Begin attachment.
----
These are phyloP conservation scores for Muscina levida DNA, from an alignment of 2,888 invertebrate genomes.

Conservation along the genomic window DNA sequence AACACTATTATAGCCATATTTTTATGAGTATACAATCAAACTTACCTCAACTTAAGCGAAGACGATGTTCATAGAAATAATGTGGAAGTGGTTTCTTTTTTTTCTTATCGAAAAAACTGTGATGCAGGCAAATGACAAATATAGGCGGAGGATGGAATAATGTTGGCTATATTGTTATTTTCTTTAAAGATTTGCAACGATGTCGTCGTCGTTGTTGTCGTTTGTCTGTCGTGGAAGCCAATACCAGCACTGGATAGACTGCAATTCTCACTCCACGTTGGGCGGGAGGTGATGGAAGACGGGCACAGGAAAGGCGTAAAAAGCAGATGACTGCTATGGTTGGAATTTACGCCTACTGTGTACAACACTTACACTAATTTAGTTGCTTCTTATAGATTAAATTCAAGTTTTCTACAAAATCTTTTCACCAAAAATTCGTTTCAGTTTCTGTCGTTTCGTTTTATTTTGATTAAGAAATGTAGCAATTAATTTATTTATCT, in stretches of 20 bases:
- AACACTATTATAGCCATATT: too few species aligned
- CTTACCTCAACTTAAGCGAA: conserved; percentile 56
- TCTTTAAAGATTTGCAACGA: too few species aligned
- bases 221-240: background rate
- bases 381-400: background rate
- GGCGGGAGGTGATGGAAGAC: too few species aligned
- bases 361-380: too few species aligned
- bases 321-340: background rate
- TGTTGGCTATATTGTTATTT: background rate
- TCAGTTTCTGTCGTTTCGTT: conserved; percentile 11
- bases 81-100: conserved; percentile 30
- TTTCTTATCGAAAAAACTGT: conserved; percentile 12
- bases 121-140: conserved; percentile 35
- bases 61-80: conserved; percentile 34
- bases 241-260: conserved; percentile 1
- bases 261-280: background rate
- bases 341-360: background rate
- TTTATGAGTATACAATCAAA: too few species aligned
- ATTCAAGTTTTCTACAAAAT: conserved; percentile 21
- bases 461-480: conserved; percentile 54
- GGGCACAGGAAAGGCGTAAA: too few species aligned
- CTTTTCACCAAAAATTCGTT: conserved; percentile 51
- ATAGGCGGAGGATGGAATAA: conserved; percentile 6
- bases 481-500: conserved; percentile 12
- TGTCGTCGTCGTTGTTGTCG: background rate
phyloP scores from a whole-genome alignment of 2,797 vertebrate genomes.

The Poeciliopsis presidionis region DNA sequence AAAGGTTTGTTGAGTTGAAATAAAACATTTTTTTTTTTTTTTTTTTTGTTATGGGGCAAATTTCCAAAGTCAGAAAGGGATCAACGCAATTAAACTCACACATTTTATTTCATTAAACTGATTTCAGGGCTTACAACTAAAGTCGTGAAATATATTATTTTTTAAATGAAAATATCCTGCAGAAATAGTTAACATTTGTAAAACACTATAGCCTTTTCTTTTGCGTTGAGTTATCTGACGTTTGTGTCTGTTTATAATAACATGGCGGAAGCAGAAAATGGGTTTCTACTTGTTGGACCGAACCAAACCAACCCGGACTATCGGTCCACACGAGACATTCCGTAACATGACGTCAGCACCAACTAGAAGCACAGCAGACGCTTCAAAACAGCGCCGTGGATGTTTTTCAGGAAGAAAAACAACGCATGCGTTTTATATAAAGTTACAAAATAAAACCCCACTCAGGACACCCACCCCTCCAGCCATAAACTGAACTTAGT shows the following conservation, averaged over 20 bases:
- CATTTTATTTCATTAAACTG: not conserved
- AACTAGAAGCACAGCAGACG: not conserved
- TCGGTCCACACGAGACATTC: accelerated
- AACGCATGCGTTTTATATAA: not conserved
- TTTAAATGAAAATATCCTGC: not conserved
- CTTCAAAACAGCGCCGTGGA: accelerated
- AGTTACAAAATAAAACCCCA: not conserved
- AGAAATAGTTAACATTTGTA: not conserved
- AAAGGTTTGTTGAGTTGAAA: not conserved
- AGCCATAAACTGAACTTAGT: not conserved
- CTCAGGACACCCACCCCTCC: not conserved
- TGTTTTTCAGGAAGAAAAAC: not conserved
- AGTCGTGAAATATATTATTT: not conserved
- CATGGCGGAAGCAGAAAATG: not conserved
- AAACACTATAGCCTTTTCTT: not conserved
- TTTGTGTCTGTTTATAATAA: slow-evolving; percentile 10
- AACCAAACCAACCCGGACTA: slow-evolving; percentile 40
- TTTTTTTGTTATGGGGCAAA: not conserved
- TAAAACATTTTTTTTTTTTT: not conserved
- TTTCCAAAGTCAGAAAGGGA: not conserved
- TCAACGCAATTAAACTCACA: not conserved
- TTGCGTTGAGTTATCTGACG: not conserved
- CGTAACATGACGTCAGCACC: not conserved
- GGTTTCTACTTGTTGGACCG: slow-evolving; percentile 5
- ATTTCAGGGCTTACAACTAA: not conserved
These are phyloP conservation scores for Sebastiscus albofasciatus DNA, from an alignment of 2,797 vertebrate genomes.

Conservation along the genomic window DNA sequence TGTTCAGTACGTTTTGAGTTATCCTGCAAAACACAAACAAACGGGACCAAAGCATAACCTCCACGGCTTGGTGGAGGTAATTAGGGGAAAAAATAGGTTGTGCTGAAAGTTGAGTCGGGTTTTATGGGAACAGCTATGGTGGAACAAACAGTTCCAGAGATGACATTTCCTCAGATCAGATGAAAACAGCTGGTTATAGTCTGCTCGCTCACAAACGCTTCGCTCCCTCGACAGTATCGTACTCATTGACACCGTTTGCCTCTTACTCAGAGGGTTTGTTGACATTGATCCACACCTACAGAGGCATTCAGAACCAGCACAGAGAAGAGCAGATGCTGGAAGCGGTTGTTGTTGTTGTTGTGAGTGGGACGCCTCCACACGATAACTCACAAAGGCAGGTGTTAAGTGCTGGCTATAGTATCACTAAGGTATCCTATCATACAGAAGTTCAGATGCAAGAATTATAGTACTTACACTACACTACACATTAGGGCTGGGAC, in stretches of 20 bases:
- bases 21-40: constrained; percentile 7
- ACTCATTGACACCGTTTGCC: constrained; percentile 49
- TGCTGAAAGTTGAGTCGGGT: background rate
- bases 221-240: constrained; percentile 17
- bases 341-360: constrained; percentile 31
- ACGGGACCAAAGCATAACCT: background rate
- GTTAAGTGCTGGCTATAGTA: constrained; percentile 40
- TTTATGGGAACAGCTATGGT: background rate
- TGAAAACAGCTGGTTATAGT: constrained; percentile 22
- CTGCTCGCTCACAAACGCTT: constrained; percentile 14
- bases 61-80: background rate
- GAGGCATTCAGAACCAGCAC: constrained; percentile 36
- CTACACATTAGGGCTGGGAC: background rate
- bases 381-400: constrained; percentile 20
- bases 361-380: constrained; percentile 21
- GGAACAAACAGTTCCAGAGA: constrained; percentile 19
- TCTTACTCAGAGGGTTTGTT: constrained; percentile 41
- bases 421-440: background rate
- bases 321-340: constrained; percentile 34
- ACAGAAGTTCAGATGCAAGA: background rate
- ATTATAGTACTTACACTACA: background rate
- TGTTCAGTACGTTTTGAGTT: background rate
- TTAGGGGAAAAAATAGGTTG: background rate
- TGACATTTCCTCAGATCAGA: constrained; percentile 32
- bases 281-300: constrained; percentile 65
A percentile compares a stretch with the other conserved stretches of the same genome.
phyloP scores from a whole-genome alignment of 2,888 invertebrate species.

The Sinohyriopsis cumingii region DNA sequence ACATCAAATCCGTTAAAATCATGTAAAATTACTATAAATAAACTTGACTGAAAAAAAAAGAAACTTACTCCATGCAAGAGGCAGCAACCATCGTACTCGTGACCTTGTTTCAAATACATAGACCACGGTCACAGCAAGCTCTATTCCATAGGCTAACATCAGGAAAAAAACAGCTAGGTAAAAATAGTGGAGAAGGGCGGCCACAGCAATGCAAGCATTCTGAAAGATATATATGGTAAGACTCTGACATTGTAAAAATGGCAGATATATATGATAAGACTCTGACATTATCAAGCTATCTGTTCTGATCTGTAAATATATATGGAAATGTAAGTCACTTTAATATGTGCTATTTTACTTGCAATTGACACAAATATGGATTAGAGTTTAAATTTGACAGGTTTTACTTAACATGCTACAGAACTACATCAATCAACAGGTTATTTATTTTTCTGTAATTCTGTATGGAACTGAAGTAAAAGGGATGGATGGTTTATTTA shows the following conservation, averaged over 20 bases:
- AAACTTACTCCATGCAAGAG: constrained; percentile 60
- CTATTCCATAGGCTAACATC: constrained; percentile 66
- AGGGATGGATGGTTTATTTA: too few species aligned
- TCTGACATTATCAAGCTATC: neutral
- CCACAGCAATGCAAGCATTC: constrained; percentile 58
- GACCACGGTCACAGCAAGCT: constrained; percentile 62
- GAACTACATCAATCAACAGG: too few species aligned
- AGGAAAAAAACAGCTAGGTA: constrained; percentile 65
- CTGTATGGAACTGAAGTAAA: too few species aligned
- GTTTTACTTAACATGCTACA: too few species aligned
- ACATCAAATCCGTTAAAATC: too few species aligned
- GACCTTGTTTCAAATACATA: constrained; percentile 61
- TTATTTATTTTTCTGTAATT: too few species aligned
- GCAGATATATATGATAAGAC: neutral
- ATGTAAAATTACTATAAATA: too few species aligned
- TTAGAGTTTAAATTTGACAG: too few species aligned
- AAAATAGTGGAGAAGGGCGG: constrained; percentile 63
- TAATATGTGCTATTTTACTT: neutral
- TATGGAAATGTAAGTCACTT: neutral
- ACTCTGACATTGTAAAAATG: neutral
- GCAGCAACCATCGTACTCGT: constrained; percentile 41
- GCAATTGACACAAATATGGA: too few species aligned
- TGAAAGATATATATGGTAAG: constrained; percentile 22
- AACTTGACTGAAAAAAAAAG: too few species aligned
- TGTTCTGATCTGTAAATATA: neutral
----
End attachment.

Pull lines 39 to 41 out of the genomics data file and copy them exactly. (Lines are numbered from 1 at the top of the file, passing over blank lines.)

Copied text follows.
- AGCCATAAACTGAACTTAGT: not conserved
- CTCAGGACACCCACCCCTCC: not conserved
- TGTTTTTCAGGAAGAAAAAC: not conserved